So Disruptive their information is inaccessible

Edit 2013-08-08: Popsop have today posted a better summary of this story, with a much better “infographic” (of HTML and CSS, rather than a big inaccessible image).

Yesterday, I was sent a relatively interesting infographic entitled “What customers hate about your brand in social media”.

Missing from this infographic was an item I’d have put near the top of my list — bloody infographics. Infographics are great for visualising information, but far too often they have inaccessible text, in small point sizes, with poor colour contrast. And don’t even get me started on angular data visualisations like pie charts and curvy line graphs.

What makes this example all the worse is that Disruptive Communications are apparently not yet competent enough to have posted a blog piece talking about the information in the infographic. (To be fair to them, they only have three blog posts, the second of which is them officially launching themselves as a new “UK social media, content marketing and digital PR agency”.) The nearest I could see is a piece on Wallblog, which appears to be down at the moment.

So, as several of my friends have commented that they can’t read the text, and I’m struggling to do so too, and without apology to Disruptive Communications, who could perhaps focus a little more of their attentions on doing things well, here is the content from the infographic.

What customers hate about your brand in social media

In July 2013 Disruptive Communications asked 1,003 UK consumers what was most likely to damage their opinion of a brand in social media.

Poor spelling or grammar: 42.5%
Updates are too “salesy”: 24.9%
Posts updates too often: 12.8%
Trying too hard to be funny: 12.5%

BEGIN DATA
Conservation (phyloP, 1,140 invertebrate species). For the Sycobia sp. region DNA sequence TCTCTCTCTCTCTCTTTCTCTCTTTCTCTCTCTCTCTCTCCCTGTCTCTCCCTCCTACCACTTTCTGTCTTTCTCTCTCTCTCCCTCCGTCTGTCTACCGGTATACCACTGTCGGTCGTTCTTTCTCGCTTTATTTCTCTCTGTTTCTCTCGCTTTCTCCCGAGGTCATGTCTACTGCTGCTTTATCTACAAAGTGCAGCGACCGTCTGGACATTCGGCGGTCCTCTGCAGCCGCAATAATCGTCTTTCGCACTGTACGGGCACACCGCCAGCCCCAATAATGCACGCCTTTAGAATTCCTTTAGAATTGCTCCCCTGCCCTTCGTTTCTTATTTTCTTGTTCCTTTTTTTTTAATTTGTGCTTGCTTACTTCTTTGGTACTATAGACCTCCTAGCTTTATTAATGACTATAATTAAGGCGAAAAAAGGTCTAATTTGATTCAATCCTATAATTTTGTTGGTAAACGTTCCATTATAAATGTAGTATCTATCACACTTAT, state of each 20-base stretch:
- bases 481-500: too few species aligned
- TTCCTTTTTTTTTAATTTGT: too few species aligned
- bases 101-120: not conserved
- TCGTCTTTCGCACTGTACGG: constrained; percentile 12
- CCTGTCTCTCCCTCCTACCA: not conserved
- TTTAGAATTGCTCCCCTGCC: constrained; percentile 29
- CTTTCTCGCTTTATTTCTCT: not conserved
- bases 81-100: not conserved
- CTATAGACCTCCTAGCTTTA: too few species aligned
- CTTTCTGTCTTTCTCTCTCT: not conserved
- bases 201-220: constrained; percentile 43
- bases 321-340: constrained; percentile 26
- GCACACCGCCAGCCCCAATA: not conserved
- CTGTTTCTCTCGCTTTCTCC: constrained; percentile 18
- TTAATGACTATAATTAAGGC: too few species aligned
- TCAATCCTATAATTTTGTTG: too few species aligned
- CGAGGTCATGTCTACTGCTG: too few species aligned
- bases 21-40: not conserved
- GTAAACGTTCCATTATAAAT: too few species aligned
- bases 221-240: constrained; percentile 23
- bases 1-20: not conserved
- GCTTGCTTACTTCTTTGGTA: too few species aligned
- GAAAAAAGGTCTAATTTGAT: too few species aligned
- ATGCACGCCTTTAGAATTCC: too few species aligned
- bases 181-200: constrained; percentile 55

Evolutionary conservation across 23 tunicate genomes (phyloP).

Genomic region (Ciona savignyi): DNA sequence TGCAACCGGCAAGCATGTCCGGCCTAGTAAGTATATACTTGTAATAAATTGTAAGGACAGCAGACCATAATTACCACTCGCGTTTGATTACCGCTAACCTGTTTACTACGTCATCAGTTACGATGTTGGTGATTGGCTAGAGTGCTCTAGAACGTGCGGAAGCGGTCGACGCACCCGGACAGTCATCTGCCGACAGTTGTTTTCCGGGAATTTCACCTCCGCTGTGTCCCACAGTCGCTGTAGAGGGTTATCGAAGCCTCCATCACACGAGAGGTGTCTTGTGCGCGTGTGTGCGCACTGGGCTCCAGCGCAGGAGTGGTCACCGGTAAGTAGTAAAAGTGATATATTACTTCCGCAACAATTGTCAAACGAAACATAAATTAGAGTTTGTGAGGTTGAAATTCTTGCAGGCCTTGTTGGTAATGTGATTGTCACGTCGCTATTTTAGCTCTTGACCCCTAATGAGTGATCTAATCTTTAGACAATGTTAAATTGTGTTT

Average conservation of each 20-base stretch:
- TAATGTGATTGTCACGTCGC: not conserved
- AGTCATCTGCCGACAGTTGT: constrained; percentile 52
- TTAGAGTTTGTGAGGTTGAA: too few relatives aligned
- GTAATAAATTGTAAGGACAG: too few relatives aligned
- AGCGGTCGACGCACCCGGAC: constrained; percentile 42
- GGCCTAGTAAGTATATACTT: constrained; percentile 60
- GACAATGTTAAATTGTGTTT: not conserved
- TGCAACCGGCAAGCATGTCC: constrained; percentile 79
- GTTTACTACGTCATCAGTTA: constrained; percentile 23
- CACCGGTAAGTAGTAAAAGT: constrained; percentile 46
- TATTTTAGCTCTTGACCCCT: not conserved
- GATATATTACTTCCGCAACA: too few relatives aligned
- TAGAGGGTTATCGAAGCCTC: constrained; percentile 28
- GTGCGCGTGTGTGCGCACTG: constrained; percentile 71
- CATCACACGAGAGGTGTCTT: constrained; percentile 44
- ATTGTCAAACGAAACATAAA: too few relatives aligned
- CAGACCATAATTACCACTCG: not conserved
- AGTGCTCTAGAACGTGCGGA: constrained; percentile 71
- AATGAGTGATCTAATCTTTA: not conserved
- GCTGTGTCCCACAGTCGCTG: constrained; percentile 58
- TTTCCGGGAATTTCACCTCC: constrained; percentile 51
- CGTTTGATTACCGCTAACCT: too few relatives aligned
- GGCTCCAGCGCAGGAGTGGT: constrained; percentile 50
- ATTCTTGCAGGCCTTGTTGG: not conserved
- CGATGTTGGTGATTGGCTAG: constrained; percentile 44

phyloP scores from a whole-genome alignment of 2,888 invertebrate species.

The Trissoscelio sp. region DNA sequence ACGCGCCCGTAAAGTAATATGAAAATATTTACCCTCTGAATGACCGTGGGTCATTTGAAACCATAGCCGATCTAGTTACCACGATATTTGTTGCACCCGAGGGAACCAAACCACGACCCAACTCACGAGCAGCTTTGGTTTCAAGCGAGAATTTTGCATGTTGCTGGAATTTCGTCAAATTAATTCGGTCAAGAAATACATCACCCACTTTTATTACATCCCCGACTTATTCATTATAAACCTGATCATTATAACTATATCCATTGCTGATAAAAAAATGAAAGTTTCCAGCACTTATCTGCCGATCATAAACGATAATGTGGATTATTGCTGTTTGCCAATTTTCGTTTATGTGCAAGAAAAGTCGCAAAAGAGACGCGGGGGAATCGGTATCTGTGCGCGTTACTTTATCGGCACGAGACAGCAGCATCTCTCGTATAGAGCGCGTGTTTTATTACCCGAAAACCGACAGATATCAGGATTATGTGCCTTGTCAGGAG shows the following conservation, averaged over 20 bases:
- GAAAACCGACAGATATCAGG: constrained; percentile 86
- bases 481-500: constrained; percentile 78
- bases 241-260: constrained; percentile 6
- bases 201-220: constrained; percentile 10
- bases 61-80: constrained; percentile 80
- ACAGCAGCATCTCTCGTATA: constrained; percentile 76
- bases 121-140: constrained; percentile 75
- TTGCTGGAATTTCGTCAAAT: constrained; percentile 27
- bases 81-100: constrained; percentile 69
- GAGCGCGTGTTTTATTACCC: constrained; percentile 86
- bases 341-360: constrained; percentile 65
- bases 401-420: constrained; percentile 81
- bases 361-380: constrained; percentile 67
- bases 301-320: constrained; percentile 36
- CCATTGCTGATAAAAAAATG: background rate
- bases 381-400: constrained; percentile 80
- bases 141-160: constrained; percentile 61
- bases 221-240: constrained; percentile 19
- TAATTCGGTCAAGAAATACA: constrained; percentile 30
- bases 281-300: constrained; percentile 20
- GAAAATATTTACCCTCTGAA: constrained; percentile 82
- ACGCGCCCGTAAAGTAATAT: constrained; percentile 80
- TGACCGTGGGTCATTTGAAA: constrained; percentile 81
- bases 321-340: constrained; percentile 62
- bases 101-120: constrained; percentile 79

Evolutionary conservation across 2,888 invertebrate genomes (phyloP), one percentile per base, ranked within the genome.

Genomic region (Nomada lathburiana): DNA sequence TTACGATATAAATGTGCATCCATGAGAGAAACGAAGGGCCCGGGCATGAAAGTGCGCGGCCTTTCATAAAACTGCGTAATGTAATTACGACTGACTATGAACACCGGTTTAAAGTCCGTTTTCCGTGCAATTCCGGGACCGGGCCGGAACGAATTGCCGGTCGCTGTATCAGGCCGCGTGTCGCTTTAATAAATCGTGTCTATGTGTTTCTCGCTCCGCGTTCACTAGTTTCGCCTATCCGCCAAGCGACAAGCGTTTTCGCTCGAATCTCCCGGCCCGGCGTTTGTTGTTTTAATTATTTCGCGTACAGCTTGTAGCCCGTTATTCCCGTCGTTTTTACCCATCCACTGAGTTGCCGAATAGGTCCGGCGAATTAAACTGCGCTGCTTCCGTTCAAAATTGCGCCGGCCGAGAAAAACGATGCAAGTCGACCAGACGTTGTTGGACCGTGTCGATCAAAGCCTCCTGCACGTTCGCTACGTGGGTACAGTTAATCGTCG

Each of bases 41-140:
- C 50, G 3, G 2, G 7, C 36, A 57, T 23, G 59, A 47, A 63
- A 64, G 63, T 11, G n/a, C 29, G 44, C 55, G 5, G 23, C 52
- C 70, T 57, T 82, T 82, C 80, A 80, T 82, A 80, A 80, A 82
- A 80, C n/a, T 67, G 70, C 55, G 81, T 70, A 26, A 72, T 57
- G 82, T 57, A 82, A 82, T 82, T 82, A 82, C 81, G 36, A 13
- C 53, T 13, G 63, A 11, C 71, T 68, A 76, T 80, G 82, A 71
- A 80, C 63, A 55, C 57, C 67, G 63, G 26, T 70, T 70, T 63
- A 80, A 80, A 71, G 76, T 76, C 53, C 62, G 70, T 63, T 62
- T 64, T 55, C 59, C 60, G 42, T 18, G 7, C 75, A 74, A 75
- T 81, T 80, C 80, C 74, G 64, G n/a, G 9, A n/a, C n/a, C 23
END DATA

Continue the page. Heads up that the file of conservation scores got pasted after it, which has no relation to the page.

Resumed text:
Did not post updates often enough: 7.2%

Poor English and salesy updates are the two biggest complaints. This remains consistent across all age groups, except…

18–24 year olds don’t care about spelling so much

Does not post updates often enough: 22.1%
Poor spelling or grammar: 20.9%
Trying too hard to be funny: 19.8%
Updates are too “salesy”: 19.8%
Posts updates too often: 17.4%

The 18–24 age group is far more concerned about [how] frequently brands post updates, and is much less worried about correct English.

Salesy updates are the second biggest turn off — especially for the 45–54 age group. 31.3% chose this a the top annoyance, compared to the average of 24.9%.

What about gender differences?

Category Male Female
Poor spelling or grammar 39.6% 38.9%
Updates are too “salesy” 24% 26.2%
Trying too hard to be funny 13.8% 12.5%
Posts updates too often 12.5% 14.2%
Does not post updates often enough 10.1% 8.2%

Survey of 1,003 UK internet users carried out in July 2013 on behalf of Disruptive Communications — www.disruptive-communications.com

Post edited 2013-08-08 to add a link to a much better, more-accessible version of the original infographic and further reportage around the story. Infographic content copyright © 2013 Disruptive Communications and is used, without permission, for the purpose of criticism and review under section 30(1) of the Copyright, Designs and Patents Act 1988.
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